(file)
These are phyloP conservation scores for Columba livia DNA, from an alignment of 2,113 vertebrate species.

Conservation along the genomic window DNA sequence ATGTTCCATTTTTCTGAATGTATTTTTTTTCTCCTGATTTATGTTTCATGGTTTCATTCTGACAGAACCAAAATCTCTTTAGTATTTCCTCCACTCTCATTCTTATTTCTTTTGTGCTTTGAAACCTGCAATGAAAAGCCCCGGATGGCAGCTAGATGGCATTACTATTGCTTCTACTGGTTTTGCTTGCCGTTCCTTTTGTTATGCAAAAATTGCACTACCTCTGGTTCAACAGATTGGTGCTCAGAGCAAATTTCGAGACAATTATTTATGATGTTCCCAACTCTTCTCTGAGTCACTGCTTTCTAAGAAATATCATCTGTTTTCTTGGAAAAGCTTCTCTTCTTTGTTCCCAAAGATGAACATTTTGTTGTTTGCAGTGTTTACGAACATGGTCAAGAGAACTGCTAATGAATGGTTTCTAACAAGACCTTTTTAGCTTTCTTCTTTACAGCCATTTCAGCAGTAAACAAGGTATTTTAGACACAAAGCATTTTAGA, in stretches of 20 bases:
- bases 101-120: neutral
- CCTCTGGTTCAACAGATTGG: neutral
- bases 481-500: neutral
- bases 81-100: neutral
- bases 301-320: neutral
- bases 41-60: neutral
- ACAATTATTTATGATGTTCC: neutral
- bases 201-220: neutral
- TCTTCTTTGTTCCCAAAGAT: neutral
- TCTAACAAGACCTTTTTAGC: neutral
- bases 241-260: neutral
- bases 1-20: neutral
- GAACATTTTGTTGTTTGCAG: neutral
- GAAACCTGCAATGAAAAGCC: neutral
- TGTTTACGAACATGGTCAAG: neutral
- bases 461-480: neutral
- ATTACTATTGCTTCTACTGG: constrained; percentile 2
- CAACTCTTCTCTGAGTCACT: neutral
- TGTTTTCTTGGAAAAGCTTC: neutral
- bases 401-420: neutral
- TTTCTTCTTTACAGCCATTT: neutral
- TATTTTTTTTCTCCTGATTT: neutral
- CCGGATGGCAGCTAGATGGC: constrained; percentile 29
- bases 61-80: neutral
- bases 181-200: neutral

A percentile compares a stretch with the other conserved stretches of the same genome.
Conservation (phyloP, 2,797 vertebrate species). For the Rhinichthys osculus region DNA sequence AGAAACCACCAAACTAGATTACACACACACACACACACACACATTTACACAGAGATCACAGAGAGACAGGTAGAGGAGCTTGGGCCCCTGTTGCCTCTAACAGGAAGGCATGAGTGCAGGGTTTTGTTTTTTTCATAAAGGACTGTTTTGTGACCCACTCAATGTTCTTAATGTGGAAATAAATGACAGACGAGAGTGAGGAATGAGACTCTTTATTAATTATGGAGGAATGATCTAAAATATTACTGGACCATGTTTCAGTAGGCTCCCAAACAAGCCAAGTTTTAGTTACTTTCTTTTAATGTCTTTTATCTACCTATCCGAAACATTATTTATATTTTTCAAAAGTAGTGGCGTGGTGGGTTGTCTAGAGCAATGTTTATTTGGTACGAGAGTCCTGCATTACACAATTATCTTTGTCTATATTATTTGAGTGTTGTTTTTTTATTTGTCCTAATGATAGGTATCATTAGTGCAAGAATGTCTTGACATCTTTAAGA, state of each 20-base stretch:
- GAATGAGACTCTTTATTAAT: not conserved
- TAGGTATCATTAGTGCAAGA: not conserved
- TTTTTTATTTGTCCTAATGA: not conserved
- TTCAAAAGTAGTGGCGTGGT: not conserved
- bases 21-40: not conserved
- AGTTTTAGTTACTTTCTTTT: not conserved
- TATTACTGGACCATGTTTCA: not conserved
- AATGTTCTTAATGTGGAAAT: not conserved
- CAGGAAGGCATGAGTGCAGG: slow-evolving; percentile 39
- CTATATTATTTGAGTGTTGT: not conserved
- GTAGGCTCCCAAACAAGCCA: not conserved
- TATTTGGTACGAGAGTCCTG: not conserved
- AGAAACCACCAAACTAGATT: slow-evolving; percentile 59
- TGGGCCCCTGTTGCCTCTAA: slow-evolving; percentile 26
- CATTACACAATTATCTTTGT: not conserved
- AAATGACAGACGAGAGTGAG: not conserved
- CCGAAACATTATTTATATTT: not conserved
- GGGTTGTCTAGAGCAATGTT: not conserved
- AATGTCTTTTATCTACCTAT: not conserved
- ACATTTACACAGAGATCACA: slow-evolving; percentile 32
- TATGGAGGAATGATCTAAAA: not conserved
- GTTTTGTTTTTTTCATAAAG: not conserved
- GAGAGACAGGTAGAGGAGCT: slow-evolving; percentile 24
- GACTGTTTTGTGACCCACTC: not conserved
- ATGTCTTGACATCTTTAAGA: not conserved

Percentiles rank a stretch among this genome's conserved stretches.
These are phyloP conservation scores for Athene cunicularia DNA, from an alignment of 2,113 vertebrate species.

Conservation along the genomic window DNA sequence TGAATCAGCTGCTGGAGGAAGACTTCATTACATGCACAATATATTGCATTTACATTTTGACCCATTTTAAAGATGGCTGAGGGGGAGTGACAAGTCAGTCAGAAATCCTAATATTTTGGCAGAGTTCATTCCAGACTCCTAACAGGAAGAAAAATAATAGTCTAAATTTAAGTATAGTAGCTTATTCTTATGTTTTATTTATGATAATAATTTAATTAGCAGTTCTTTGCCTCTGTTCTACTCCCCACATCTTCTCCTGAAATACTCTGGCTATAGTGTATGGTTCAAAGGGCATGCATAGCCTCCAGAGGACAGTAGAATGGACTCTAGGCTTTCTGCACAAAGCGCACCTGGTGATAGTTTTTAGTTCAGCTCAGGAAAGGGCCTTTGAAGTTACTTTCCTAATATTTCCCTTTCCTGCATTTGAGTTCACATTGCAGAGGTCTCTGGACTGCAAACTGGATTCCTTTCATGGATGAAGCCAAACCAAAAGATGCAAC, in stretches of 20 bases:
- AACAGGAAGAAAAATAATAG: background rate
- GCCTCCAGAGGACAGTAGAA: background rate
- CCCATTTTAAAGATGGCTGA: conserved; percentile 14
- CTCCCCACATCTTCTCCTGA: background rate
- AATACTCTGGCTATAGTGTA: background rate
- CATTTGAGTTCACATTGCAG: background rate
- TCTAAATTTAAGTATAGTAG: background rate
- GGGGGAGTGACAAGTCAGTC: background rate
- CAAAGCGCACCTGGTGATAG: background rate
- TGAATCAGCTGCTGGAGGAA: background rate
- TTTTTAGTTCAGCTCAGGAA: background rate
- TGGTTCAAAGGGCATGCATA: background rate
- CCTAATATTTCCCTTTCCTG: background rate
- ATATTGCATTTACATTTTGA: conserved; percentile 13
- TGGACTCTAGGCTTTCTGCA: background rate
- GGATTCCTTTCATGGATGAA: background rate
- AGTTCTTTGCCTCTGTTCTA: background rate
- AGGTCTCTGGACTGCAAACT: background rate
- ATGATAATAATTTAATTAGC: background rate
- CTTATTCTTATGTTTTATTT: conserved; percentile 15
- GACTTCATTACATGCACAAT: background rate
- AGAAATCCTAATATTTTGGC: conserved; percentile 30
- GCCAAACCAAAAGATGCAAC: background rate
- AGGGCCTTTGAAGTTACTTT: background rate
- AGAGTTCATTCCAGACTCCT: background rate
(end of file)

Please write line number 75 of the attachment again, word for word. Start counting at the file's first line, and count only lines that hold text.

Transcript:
- AGGTCTCTGGACTGCAAACT: background rate